Smaller group discussions were an important part of the Senior Executive Seminar not only to give everyone a better understanding of the problem but to build trust and understanding among international leaders.   One theme came into focus quickly: defeating ISIS will take more than military force. U.S. National Guard Brig. Gen. Sherrie Lynn McCandless said her group of executives wrestled with this idea.

“The patience required with defeating ISIS may be the military’s largest expectation mismatch. Of the five lines of effort in the current global counter ISIS coalition, there’s only one that has a military component.  The other four is outside military control. But I think we all suffer from the 24/7 news cycle mentality. Much of the military aspects of this fight are filmed and people want to see results. The first piece of the difficulty in defeating ISIS is in the expectation management on what is militarily achievable,” said McCandless.

While the media may be focusing on military actions, seminar discussions also delved into what should be the true target of attack against ISIS. The senior executives reached consensus that the target of attack to defeat ISIS was more broad and complicated. While there was success in defeating other terrorist groups, these victories did not prevent the rise of the ISIS network.  Future global security and safety will come through victories in other areas.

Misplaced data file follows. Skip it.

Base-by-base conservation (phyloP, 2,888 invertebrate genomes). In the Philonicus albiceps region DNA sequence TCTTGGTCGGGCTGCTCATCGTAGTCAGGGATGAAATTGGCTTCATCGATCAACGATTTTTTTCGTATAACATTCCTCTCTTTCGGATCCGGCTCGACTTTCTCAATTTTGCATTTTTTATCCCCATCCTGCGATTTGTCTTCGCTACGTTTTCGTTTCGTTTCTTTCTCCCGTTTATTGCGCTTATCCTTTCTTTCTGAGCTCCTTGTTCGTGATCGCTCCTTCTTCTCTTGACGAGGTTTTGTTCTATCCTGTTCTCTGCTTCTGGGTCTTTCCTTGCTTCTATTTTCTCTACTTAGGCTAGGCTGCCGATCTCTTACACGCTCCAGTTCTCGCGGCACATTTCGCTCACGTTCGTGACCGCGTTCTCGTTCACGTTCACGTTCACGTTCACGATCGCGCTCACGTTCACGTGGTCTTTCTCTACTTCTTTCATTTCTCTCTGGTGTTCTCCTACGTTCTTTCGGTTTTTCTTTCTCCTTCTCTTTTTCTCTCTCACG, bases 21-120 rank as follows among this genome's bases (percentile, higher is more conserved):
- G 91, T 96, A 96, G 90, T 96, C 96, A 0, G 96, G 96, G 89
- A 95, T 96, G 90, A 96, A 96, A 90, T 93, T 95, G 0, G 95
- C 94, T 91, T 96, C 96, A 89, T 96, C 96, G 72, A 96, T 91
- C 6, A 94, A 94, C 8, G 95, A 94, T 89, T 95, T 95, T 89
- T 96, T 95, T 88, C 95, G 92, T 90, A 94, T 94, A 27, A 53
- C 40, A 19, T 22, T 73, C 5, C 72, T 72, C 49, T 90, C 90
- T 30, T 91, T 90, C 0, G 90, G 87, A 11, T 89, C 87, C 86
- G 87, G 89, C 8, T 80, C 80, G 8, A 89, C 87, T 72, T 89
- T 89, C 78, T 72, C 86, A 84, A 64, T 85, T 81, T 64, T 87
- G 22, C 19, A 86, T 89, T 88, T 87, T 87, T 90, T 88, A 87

“I think we agree with the idea that ISIS is a symptom of a greater problem—not a stand-alone entity. ISIS is the name of the current symptom but there will be other follow-on symptoms with other names.  That is part and parcel about the urbanization of the world, rapid population growth, the numbers of uneducated youth who might be listening to a message that is not an accurate depiction of Islam but it certainly is music to their ears. They don’t have an economic future.  They don’t have an education. These messages give them something they all crave:  to be a part of something bigger than themselves,” said McCandless.